Please excuse the irony of this title–I think English is great, and there is a reason why there is a sentiment behind this story. I Hate English is a book about a girl named Mei Mei who has just moved to the United States. I recently read the book in a class I am taking for teaching English Language Learners. Though I am not an English Language Learner myself, I am in the process of getting my ELL endorsement and emergent bilingual students hold a huge place in my heart.
Ellen Levine, the author of the book, takes her readers on the roller-coaster-ride of a journey that is second language acquisition. The main character, Mei Mei, gives an honest insight into the ups and downs that anyone could experience when thrown into a new environment that has a completely different set of linguistic, cultural, and social norms. And as I said, I myself am not an English Language Learner, but I was still able to relate to this book. I think everyone can identify with the feeling of being out of place.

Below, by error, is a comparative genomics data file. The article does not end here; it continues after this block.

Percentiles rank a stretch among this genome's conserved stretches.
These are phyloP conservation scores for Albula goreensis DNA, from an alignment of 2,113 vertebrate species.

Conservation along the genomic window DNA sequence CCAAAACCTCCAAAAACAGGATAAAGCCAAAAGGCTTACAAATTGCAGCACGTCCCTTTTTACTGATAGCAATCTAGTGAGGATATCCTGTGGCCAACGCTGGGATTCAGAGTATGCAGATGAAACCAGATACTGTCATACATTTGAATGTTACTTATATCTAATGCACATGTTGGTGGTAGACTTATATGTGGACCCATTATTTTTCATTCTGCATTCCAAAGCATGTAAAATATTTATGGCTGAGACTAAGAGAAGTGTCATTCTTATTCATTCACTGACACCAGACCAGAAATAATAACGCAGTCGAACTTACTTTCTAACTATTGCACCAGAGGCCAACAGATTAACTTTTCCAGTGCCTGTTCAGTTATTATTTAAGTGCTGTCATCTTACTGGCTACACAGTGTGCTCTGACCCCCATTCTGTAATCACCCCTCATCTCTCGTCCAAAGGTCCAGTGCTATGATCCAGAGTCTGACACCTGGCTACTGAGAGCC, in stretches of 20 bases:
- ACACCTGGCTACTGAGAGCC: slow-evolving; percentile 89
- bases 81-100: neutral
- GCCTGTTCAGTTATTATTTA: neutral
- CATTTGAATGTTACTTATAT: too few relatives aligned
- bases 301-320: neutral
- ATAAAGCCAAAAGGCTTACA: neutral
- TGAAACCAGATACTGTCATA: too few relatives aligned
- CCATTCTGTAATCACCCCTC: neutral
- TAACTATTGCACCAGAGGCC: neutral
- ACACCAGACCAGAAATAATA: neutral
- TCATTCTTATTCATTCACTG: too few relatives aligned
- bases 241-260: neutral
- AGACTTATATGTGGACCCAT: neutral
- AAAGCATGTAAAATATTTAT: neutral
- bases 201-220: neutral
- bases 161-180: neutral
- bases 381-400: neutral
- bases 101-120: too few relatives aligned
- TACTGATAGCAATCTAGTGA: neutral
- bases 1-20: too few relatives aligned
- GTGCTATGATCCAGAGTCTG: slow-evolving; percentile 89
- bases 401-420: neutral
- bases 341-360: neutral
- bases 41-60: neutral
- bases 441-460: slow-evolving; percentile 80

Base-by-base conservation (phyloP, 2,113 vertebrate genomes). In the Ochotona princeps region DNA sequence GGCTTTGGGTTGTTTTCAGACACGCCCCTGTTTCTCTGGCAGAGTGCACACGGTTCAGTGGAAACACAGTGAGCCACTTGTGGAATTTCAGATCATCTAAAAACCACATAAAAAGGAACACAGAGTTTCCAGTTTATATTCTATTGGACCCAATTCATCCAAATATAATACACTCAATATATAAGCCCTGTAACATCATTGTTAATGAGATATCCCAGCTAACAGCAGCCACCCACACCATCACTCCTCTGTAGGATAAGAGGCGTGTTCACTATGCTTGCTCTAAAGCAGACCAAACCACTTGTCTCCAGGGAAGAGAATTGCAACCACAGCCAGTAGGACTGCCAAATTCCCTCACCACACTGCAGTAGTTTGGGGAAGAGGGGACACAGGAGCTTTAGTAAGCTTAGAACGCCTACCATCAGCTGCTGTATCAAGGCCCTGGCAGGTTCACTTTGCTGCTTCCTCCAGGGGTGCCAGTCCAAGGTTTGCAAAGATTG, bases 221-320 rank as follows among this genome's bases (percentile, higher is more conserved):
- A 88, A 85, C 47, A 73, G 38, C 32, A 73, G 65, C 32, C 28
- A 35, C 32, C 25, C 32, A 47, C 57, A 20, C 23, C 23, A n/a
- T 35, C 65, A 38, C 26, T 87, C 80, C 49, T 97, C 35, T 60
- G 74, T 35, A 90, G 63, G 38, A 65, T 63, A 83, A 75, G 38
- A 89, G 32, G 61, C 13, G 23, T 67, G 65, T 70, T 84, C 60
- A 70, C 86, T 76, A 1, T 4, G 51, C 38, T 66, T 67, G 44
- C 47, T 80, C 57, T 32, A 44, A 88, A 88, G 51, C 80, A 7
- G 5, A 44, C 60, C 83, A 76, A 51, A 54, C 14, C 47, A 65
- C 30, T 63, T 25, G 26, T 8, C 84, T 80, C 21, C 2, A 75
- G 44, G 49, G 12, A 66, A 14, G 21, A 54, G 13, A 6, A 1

Levine talks about the raw emotions, both the good and the bad, that Mei Mei feels when she seems to be the odd one out in a new school. I know I will be sure to use this book in my future classrooms of English Language Learners as I know it can be used as a great resource for kids to identify with a character who is experiencing the same thing that they are. But what I really love about this book is that it sheds light on the many obstacles that emergent bilingual students must overcome that their native-English speaking peers may not understand. What an awesome tool to use to get students to connect and empathize with each other.